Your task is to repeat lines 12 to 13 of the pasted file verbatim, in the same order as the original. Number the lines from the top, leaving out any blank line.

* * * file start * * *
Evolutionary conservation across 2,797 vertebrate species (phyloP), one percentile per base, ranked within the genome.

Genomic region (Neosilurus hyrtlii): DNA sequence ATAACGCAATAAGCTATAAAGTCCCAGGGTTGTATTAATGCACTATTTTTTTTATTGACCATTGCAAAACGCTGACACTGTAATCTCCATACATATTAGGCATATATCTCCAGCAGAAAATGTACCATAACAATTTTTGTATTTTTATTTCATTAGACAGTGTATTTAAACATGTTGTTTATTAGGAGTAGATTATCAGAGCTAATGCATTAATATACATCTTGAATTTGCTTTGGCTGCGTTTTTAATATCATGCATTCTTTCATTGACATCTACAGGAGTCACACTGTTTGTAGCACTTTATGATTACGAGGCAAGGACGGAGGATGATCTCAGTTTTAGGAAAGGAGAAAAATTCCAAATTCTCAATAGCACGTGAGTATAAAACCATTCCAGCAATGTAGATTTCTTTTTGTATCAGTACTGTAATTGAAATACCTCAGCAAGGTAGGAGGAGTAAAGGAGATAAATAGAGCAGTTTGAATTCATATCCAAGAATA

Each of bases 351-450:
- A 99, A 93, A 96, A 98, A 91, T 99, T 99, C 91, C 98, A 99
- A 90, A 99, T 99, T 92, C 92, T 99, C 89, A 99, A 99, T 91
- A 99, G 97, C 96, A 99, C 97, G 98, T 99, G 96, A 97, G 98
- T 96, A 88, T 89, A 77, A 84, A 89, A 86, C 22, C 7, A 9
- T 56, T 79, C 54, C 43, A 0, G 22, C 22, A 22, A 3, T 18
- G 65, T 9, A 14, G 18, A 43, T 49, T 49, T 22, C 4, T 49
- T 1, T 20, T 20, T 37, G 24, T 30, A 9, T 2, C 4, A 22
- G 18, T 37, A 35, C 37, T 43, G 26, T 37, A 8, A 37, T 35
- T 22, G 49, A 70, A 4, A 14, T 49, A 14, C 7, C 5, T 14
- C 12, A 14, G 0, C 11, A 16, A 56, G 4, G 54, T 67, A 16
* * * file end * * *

- T 22, G 49, A 70, A 4, A 14, T 49, A 14, C 7, C 5, T 14
- C 12, A 14, G 0, C 11, A 16, A 56, G 4, G 54, T 67, A 16